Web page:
These two methods of determination of active oxygen indicated that the solution consisted entirely of hydrogen peroxide and that no organic percompounds, were present. Substantially identical results were obtained using 91 grams isoamyl borate and 63 grams 57% hydrogen peroxide.

In contrast with the alcoholic solution containing 10.1% active oxygen as prepared above, when 1 mole (88 grams) of normal amyl alcohol and 63 grams of 57% hydrogen peroxide are mixed, two layers are obtained, a lower layer of 23 ml. consisting of aqueous hydrogen peroxide saturated with alcohol and an upper layer of amyl alcohol saturated with hydrogen peroxide solution. The upper layer contained only 6.2% active oxygen.

Example 2 38.4 grams of normal butyl borate were reacted with 31 grams of 57% hydrogen peroxide solution and permitted to stand overnight as in Example 1. After filtering off boric acid, 51 grams of solution were obtained of anhydrous hydrogen peroxide in normal butyl alcohol. This solution contained 14.1% active oxygen which represented a 30% hydrogen peroxide solution.

Example 3 The boron ester of benzyl alcohol is not reported in the literature. It is, however, possible to prepare this compound by reacting benzyl alcohol with boron anhydride at water bath temperature under reduced pressure.

60 g. of benzyl borate were treated with 20 ml. of 100 vol. (27% by weight) hydrogen peroxide.

After filtering off the boric acid precipitate, a solution resulted which contained 3.2% active oxygen, or 6.8% in terms of hydrogen peroxide.

In contrast with the above, when 60 g. of benzyl 0 alcohol were mixed with 20 ml. of 100 volume hydrogen peroxide, two layers resulted. The alcohol layer was separated and the amount of hydrogen peroxide therein determined and found to be 2.88%.

Anhydrous solutions of hydrogen peroxide in alcohols are stable at room temperatures, they are not explosive but burn with a smoky flame.

Due to the relatively high concentration of active oxygen, contact with the skin should be avoided 0 as they affect human tissue. Such solutions are suitable for employment as polymerization catalysts and as organic bleaching agents and germicides.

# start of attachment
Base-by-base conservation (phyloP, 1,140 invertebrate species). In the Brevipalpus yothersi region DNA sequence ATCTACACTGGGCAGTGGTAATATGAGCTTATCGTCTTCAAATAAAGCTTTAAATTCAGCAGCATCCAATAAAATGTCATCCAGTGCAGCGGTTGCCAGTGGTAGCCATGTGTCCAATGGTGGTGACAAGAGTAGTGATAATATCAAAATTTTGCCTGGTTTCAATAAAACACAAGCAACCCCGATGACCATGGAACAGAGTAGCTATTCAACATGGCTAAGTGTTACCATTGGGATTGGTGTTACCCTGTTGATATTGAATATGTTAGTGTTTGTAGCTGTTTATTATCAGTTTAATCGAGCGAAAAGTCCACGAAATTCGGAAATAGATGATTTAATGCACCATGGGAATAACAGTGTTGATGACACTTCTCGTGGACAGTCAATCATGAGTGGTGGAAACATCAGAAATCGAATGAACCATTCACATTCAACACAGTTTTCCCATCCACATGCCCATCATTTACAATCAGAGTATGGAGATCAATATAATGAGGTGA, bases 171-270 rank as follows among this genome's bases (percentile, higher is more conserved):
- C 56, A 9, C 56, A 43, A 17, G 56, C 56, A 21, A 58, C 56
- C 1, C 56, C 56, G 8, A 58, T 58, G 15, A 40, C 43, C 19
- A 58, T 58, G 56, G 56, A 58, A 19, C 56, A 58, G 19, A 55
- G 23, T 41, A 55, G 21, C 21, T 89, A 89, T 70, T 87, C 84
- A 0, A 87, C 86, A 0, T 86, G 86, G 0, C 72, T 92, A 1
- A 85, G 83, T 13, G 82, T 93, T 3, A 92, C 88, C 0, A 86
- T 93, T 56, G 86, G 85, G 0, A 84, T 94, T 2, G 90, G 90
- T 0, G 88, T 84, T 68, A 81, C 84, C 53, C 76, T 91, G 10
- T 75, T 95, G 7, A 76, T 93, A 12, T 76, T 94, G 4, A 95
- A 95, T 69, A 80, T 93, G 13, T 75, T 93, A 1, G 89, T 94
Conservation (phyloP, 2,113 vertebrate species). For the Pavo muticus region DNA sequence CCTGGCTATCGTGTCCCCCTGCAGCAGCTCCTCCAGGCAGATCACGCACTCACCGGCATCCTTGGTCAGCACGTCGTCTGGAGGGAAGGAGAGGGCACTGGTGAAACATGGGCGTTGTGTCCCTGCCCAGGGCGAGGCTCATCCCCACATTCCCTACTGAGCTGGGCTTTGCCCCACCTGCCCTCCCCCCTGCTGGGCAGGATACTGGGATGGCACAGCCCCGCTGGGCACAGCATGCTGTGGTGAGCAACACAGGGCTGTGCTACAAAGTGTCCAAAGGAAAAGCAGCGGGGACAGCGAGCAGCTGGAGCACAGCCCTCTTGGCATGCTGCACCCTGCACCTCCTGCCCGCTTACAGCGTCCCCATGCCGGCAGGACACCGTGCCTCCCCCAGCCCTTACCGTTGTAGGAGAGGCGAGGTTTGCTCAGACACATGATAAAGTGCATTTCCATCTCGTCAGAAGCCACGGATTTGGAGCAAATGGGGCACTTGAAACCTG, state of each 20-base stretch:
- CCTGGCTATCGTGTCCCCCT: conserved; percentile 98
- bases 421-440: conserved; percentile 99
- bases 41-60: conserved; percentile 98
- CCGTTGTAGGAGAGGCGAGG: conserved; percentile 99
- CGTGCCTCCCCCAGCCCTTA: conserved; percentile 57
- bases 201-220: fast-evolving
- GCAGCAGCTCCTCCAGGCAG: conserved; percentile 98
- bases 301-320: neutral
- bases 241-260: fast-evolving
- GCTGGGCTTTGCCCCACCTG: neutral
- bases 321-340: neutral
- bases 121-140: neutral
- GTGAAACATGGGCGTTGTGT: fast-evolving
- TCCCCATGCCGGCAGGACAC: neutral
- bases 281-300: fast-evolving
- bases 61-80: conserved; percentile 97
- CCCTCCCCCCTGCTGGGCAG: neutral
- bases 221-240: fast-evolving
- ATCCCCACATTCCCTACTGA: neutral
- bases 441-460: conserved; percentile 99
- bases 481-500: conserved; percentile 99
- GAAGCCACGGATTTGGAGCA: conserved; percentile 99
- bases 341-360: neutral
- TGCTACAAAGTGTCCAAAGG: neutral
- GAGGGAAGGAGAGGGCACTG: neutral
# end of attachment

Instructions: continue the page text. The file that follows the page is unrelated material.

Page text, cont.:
Although the preparation of peroxide solutions 5 in amyl, butyl and benzyl alcohol have been illustrated, it is understood that the reaction is a general one and may be applied to the hydrolysis of any boron ester. In general, the esters of boric acid will be hydrolyzable at room temperatures [0 although, with the higher esters, moderate heating may be resorted to provided the temperature be not so high as to decompose the hydrogen peroxide of the reacting solution. In general, the alcoholic solutions may be heated and maintained 35 at relatively high temperatures for considerable periods of time without serious loss of active oxygen and without reaction between the dissolved alcohol and the lperoxide.

What is claimed is: 40 1. The process of preparing alcoholic solutions of hydrogen peroxide which comprises reacting an ester of boric acid with sufficient aqueous hydrogen peroxide to hydrolyze said ester to boric acid.

45 2. The process of preparing alcoholic solutions of hydrogen peroxide which comprises reacting an ester of boric acid with sufficient aqueous hydrogen peroxide to hydrolyze said ester to boric acid and separating the precipitated boric acid.

30 3. The process of preparing a solution of hydrogen peroxide in amyl alcohol which comprises reacting amyl borate with sufficient aqueous hydrogen peroxide to hydrolyze the borate to boric acid.

65 4. The process of preparing a solution of hydrogen peroxide in butyl alcohol which comprises reacting butyl borate with sufficient aqueous hydrogen peroxide to hydrolyze the borate to boric acid.

60 5. The process of preparing a solution of hydrogen peroxide in isoamyl alcohol which comprises reacting isoamyl borate with sufficient aqueous hydrogen peroxide to hydrolyze the borate to boric acid.

NATHAN L LEVITAN. NATHAN L LEVITAN.

ROBERT KUOCH.